"`Public utility' means and includes every corporation, company, association, joint stock company or association, firm, partnership or individual, their lessees, trustees, or receivers appointed by any court whatsoever that owns, controls, operates or manages, within this State, directly or indirectly, for public use, any plant, equipment or property used or to be used for or in connection with, or owns or controls any franchise, license, permit or right to engage in:

c. the production, storage, transmission, sale, delivery or furnishing of heat, cold, light, power, electricity or water; * * *

e. the conveyance of oil or gas by pipe line." (Ill. Rev. Stat. 1981, ch. 111 2/3, par. 10.3.)

Defendants focus on the "indirect control" language, and they contend that Peoples Energy is a public utility under the plain meaning of the statute as well as under judicial and administrative interpretations. According to defendants, Peoples Energy's status as a public utility is evidenced by Peoples Energy's stock ownership of Peoples Gas Light and North Shore, its shared common history and development with those subsidiaries, and its business control of those subsidiaries.

• 2 While section 10.3 of the Act broadly defines public utilities, we do not believe that the definition is so expansive that it encompasses a nonoperating holding company of a public utility such as Peoples Energy. Moreover, when the Act is viewed as a whole, it is clear that it seeks to regulate entities and individuals which actually operate and manage the property devoted to public use. (See J. Mueller, Origin and Development of Public Utility Regulation in Illinois (Ill. Ann. Stat., ch. 111 2/3, Commentary at IX, XV (Smith-Hurd 1966)); Palmyra Telephone Co. v. Modesto Telephone Co. (1929), 336 Ill. 158, 164, 167 N.E. 860, 862.) The Commission's past practice in regard to public utility holding companies supports this conclusion.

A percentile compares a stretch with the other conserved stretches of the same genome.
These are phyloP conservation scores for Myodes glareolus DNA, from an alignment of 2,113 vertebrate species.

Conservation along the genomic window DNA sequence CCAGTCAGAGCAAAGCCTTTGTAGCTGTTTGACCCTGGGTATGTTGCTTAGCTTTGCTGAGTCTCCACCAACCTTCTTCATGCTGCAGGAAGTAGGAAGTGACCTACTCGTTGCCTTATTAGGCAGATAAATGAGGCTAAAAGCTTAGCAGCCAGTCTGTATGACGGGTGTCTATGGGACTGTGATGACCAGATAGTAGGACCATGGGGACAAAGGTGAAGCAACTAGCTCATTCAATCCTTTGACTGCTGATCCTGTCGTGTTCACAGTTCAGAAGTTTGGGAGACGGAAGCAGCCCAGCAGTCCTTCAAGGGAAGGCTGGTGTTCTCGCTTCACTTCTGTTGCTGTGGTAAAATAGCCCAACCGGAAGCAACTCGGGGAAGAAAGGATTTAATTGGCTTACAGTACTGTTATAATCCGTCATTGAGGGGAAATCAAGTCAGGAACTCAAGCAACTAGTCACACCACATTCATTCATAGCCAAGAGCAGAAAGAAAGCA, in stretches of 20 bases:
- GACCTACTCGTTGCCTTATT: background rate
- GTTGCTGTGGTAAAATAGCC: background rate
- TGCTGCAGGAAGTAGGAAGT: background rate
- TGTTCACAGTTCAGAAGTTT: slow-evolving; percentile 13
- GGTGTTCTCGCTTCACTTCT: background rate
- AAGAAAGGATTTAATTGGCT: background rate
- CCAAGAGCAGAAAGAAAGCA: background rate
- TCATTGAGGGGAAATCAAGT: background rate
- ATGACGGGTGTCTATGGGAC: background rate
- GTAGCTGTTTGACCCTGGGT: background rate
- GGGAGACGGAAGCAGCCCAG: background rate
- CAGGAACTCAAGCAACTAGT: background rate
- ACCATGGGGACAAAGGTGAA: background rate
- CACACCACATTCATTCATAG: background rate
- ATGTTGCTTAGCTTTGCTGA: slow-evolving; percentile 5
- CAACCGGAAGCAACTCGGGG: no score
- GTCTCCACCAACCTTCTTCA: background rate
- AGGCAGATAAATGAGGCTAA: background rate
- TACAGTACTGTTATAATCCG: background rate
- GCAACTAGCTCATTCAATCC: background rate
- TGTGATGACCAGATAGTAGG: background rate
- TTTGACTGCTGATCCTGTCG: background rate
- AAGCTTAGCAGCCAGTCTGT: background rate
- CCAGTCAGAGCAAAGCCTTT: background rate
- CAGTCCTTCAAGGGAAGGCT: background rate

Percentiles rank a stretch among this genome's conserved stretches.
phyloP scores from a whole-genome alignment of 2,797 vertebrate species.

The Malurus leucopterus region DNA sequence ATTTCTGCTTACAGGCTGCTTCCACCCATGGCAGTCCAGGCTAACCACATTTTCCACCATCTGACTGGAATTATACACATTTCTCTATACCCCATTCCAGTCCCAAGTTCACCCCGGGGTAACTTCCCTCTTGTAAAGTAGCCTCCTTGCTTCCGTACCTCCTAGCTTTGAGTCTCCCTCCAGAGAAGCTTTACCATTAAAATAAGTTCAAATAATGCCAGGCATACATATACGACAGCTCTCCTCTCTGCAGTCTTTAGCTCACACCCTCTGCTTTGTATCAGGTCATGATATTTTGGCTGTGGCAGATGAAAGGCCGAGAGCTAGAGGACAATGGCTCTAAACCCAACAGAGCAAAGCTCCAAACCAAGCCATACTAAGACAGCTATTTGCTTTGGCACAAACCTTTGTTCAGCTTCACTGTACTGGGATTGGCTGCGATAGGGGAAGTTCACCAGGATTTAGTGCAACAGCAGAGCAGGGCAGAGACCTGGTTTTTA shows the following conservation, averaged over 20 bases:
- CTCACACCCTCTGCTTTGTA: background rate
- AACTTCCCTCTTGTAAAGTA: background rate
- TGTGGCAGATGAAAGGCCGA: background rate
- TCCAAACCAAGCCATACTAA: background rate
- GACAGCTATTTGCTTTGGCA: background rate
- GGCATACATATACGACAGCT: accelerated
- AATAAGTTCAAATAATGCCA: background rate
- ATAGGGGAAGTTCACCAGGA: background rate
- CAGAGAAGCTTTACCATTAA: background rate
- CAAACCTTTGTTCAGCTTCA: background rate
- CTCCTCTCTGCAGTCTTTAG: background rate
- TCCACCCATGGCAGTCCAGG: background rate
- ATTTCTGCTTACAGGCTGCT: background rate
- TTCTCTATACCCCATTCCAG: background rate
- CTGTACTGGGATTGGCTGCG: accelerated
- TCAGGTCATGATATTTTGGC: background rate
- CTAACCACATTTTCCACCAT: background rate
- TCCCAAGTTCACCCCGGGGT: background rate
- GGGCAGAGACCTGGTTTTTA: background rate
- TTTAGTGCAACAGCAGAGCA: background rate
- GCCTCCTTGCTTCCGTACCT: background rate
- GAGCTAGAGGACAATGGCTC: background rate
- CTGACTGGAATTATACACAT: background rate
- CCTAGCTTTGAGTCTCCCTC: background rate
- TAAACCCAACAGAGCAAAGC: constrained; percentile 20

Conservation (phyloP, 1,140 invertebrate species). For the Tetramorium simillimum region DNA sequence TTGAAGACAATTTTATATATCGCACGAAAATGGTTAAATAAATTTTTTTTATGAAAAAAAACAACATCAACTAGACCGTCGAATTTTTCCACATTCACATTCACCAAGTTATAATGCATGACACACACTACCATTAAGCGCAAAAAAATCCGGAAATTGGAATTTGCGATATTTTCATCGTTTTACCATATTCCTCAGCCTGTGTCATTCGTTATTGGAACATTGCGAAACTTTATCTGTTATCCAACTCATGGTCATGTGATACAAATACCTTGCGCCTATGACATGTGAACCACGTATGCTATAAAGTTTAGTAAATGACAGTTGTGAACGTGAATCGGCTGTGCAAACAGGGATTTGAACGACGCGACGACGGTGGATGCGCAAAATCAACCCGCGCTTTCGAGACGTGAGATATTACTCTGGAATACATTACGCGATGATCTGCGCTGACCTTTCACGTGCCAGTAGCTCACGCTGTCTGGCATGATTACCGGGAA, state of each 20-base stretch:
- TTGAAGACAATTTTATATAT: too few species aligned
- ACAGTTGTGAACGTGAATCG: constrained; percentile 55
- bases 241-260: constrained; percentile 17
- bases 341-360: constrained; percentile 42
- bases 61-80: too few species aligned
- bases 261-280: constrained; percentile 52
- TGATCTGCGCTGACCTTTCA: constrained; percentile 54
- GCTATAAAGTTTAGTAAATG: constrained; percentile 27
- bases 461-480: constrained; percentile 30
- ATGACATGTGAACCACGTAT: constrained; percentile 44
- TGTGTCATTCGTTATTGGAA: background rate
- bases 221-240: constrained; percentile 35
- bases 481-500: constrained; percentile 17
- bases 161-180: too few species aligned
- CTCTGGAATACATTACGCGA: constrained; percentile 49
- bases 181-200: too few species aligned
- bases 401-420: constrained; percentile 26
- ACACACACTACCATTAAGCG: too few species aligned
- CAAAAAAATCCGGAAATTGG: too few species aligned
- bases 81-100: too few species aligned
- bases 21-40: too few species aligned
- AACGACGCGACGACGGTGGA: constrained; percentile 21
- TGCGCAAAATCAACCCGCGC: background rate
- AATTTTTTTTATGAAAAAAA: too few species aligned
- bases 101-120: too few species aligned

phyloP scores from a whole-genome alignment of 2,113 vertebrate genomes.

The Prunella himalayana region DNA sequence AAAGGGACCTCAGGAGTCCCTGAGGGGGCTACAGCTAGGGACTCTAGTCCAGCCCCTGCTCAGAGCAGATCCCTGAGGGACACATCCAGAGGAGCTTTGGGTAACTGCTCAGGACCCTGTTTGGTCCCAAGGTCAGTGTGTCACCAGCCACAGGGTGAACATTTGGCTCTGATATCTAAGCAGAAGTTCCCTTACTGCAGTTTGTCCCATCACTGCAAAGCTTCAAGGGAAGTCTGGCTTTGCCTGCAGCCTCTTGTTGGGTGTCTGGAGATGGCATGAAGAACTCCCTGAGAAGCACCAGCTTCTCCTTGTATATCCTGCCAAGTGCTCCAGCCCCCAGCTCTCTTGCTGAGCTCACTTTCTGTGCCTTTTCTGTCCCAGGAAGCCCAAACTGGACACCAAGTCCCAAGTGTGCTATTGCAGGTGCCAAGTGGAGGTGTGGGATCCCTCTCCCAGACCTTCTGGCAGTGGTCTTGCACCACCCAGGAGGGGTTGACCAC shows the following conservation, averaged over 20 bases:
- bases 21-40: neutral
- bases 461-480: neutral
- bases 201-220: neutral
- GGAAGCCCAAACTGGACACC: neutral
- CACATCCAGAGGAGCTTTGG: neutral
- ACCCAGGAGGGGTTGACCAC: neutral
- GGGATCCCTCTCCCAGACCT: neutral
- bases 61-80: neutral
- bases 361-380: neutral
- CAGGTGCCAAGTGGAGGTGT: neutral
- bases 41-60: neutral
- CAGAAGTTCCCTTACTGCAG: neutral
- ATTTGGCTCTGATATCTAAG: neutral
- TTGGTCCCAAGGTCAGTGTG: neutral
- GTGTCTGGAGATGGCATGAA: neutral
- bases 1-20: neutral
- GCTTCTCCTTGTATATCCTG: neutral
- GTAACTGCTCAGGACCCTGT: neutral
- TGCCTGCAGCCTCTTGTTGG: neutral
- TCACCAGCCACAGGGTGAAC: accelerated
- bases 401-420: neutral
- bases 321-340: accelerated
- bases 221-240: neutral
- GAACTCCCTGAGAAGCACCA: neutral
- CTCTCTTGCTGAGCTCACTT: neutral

• 3 The dominant characteristic of a holding company is the ownership of securities by which it is possible to control or substantially influence the policies and management of one or more operating companies in a particular enterprise. (North American Co. v. Securities & Exchange Com. (1946), 327 U.S. 686, 701, 90 L.Ed. 945, 956, 66 S.Ct. 785, 794.) The general rule, however, is that holding companies and their subsidiaries are separate legal entities. (Hughey v. Hoffman Rosner Corp. (1982), 109 Ill. App.3d 633, 638, 440 N.E.2d 1049, 1052.) This separate corporate identity is not destroyed by the fact that the company, through it stock ownership, has power to control the subsidiary. See Smith v. Illinois Bell Telephone Co. (1930), 282 U.S. 133, 143-44, 75 L.Ed. 255, 260-61, 51 S.Ct. 65, 67.

Here, it is undisputed that Peoples Energy owned 100% of the stock of the operating utilities. Moreover, it is clear that Peoples Energy exercised substantial business control over the operating utilities. We agree with D. Leroy Sample, the certified public accountant who testified on defendants' behalf, that business control was exhibited by the presence of the following factors: 100% ownership of common stock; common directors and officers; parent board approval of certain capital expenditures; subsidiaries' periodic reporting of operating plans and budgets; adherence by the subsidiaries to administrative practices, such as personnel policies, advised by the parent; and a dividend payout ...